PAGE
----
Connecticut legislative committee approves state ed department’s policy changes regarding charter school operators
According the Connecticut Post, the Connecticut legislature’s Regulations Review Committee has approved the state Department of Education’s (CDE) new regulations that prohibit people from sitting on more than one Connecticut charter school board and prohibit charter school board members from helping to run companies that manage their schools. CDE’s policy changes reflect state auditors’ concerns that sharing board members could affect the schools’ independence.
There have been at least two cases of misuse of funds since Connecticut began approving charter schools in 1997. The new regulations came as a surprise to many local charter school operators who say they thought they were already in effect. “They are rules the state Department of Education has been encouraging us to follow for some time,” said Ken Paul, director of development for Achievement First, which runs four charter schools in the state.
Source: Connecticut Post, 11/29/11, By Staff
[Editor's Note: The Connecticut Association of Boards of Education provides a model policy for school boards on approving and maintaining relations with charter schools. The policy calls for a local board of education to receive from the charter school a copy of its annual report to the state Commissioner, "which shall include the progress of its students; its financial condition, including a certified audit statement of all revenues and expenditures; and the accomplishment of its mission, purpose and specialized focus of the school."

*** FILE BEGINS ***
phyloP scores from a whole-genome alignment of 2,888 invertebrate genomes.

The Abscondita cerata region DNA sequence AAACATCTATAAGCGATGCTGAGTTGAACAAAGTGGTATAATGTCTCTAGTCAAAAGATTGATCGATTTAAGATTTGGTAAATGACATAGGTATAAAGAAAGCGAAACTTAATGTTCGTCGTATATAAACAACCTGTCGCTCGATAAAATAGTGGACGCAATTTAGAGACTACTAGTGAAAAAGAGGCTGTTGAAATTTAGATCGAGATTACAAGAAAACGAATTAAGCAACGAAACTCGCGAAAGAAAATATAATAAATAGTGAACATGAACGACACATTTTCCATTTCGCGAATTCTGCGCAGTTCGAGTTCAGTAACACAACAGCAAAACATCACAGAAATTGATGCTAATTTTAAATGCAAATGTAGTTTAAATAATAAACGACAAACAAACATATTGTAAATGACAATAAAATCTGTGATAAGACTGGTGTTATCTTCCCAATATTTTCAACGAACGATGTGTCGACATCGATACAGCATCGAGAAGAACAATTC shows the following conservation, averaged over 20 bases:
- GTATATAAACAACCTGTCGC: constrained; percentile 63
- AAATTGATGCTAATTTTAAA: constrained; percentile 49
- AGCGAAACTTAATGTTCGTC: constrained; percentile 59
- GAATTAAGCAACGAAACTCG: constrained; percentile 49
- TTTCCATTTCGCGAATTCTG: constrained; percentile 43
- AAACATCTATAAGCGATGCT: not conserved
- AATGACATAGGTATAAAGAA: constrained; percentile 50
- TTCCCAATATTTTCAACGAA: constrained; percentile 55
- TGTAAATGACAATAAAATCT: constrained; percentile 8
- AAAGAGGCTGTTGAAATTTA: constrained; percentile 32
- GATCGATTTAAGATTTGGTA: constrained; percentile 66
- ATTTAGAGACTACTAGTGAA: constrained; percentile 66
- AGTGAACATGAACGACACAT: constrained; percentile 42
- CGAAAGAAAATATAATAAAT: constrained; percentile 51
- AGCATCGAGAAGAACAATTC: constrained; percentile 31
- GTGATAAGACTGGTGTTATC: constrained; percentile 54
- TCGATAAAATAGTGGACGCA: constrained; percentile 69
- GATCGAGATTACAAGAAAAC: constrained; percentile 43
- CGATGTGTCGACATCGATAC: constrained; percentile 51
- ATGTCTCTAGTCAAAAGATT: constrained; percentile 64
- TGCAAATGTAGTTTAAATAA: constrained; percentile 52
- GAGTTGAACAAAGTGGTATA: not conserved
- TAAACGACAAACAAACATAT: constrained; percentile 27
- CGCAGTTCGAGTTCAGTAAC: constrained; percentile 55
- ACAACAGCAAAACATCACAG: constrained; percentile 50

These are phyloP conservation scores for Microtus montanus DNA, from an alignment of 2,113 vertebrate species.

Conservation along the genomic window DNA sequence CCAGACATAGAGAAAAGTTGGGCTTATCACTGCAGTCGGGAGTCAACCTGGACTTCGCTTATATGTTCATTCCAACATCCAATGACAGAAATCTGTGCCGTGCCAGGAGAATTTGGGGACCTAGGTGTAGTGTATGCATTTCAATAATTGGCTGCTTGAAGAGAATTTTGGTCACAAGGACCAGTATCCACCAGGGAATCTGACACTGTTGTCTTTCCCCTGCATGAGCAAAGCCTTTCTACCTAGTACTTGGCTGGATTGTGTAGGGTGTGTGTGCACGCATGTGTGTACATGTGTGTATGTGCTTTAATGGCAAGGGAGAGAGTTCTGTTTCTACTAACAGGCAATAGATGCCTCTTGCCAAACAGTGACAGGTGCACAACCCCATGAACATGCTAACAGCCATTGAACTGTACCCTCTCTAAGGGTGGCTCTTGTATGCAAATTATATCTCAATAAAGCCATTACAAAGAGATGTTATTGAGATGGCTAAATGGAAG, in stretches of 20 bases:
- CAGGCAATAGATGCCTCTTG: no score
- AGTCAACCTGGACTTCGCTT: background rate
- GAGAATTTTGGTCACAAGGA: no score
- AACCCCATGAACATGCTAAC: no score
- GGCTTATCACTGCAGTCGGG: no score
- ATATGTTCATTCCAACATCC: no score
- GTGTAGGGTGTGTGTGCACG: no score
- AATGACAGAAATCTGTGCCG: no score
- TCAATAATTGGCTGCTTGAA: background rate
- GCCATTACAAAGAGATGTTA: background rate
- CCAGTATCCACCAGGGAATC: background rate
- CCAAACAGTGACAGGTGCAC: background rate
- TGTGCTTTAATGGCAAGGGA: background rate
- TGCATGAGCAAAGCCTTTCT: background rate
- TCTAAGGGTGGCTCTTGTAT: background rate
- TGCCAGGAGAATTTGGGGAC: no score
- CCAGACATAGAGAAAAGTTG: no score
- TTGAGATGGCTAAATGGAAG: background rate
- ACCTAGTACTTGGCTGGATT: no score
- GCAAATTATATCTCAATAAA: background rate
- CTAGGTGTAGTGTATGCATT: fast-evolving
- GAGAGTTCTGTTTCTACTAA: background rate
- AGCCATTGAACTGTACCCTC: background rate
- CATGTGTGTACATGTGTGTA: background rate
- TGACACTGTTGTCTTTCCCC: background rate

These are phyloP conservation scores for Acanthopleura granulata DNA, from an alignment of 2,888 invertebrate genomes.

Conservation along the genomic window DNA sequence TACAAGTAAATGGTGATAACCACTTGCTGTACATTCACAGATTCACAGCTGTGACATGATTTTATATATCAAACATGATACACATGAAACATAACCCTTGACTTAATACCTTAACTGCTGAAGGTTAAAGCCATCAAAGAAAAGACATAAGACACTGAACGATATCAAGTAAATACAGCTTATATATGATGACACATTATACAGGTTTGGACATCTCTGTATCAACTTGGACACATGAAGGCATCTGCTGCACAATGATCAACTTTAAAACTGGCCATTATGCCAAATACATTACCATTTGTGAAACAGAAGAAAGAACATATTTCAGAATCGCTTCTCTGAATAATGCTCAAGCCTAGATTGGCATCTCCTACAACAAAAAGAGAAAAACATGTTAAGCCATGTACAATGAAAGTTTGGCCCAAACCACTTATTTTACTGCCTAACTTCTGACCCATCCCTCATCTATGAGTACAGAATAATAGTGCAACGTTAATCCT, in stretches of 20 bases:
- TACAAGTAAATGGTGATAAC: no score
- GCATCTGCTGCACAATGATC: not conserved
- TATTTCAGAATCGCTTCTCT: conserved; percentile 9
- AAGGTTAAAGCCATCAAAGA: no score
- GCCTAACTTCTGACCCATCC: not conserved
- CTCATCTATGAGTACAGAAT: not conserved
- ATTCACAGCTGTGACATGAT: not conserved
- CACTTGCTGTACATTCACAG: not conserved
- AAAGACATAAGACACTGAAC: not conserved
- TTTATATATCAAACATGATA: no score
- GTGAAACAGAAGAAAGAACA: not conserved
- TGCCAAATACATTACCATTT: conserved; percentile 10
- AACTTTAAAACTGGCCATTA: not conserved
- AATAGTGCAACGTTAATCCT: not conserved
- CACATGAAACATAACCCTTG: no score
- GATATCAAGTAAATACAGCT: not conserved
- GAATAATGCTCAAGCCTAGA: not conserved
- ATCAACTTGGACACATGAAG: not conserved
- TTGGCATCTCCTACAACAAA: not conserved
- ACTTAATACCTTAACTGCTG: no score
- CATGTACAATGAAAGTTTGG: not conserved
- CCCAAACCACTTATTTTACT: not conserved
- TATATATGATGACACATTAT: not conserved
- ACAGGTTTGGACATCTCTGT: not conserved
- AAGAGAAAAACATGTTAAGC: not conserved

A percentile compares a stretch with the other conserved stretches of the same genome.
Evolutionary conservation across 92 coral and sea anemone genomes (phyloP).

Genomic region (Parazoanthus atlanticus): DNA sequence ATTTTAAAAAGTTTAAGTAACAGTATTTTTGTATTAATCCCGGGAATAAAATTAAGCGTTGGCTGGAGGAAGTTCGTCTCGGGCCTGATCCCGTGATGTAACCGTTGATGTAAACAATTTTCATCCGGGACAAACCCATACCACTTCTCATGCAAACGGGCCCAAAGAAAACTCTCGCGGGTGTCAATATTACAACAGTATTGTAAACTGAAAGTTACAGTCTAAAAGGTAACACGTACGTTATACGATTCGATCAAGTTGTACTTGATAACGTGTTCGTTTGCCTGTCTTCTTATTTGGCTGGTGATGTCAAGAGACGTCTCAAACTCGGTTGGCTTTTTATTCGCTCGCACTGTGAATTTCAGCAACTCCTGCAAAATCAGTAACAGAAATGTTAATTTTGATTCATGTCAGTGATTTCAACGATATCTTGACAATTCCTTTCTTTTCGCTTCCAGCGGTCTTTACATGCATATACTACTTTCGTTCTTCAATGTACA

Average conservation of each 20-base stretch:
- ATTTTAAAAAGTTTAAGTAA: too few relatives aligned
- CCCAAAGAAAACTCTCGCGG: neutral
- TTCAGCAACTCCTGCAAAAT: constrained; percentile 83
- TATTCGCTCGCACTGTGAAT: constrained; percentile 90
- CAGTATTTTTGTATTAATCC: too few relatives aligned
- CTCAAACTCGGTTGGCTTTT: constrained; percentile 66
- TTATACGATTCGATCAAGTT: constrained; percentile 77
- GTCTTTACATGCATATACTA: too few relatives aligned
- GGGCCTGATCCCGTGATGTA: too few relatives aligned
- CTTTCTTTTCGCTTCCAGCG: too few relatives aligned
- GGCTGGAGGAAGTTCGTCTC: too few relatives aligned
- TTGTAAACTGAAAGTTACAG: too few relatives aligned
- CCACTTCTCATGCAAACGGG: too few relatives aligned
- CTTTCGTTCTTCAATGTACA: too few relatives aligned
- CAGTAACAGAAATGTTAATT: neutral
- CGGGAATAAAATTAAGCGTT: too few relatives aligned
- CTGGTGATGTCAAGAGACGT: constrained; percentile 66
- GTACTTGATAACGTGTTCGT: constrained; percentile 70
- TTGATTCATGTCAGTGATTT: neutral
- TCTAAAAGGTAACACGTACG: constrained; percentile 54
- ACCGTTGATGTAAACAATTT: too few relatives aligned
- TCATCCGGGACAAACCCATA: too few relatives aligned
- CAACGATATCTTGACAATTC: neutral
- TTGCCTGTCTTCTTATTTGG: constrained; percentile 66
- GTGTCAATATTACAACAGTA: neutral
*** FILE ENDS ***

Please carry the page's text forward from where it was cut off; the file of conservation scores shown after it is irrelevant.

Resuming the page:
In January 2011, Legal Clips summarized the Ohio Supreme Court's decision in Corday v. International Prep. School holding that the treasurer of a community (charter) school was a public official who could be held strictly liable to the state for lost public funds that the school accepted but was not entitled to receive. The court concluded that it was well-established under Ohio law that public officials are liable for the misuse of public funds they receive. An officer, employee or duly authorized representative of a charter school is a public official, the court decided. Moreover, the Ohio law that precludes corporate officers from being held personally liable for the debts of the corporation does not protect public officials from personal liability for lost public funds.]